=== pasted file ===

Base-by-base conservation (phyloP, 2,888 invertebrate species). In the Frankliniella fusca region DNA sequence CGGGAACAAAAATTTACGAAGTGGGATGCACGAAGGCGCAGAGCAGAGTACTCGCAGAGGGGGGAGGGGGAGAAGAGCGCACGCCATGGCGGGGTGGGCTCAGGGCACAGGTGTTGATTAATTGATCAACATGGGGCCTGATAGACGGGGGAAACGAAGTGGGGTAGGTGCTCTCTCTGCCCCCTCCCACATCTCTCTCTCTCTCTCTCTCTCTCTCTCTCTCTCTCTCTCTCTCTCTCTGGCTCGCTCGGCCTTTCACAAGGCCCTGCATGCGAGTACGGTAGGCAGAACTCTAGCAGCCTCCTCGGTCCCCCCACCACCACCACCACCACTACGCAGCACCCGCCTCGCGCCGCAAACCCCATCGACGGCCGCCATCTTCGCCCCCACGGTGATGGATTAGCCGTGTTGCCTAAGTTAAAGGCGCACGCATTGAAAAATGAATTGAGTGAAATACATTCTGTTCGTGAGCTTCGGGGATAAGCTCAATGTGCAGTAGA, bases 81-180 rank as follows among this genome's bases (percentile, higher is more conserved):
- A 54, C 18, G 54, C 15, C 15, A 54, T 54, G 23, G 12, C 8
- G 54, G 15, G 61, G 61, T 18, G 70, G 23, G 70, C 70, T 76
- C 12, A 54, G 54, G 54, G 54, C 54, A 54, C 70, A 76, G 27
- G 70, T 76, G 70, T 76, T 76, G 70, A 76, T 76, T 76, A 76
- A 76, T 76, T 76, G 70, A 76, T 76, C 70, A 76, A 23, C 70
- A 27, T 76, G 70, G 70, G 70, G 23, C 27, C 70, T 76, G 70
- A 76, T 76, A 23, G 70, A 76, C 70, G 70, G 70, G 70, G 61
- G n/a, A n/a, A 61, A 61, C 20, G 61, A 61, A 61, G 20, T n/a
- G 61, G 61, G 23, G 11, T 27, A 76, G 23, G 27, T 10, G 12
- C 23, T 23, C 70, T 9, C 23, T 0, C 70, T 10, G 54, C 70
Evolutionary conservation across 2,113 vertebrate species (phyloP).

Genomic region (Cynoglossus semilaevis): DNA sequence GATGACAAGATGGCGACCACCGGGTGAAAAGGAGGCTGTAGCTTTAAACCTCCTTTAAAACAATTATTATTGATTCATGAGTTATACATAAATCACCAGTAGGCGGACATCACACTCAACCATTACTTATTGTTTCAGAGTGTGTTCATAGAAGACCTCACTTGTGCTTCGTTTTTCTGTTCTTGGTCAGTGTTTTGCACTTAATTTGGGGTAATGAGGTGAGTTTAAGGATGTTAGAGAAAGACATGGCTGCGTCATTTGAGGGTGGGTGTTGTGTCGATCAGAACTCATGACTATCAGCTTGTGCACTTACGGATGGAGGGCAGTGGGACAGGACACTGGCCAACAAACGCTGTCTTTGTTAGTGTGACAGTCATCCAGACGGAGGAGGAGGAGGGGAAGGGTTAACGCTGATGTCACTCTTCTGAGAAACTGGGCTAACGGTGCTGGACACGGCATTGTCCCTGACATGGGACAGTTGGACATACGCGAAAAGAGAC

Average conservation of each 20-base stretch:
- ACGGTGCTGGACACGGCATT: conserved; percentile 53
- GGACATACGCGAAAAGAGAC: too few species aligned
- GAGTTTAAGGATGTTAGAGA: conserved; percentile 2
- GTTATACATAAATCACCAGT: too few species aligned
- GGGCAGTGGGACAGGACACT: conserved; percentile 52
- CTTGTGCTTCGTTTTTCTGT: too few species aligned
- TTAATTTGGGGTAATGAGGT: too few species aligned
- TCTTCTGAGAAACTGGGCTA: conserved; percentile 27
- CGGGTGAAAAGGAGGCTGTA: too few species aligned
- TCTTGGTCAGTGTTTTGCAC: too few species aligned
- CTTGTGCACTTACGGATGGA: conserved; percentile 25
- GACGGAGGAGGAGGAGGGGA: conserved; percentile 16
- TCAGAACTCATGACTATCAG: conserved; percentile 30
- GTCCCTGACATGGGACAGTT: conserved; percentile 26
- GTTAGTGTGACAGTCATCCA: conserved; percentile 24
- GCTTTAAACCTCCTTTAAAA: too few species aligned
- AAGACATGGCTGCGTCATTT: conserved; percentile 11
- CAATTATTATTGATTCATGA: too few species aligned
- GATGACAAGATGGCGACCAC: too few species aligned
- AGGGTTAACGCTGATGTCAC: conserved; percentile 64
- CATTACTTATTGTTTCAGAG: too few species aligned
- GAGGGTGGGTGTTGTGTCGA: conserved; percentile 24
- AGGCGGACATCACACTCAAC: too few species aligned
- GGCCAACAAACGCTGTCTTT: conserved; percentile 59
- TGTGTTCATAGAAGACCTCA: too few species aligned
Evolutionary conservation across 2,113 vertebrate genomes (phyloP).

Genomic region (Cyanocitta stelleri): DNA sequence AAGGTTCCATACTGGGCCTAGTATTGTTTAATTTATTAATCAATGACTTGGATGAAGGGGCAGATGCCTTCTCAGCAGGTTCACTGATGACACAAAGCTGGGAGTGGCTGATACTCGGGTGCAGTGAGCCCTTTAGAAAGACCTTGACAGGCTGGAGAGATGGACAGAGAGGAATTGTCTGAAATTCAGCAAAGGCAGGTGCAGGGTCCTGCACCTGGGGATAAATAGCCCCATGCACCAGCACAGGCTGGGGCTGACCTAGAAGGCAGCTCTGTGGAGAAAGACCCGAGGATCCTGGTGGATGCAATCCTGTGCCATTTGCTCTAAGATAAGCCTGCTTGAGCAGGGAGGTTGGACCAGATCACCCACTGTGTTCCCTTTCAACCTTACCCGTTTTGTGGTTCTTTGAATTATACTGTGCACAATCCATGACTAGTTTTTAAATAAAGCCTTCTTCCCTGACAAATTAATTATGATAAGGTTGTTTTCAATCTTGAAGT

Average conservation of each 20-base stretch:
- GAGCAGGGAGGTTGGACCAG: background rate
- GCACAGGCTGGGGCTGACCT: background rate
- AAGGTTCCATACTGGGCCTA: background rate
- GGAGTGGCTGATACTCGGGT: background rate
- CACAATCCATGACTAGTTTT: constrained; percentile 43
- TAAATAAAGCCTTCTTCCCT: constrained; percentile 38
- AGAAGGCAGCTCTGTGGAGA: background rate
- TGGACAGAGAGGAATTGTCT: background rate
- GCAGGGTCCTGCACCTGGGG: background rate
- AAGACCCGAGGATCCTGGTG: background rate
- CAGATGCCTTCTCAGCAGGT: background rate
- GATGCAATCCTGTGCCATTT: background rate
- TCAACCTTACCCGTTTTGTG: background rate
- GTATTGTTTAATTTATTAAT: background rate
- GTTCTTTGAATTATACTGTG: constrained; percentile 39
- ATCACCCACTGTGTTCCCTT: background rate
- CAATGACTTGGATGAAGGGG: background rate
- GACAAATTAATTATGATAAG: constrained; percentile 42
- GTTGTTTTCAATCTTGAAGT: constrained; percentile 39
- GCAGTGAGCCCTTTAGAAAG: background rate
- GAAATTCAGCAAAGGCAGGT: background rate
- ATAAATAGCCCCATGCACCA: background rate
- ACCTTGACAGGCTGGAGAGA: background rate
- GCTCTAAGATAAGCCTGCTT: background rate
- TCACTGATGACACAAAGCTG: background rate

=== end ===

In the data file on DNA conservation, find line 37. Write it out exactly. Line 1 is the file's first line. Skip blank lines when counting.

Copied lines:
- AGGCGGACATCACACTCAAC: too few species aligned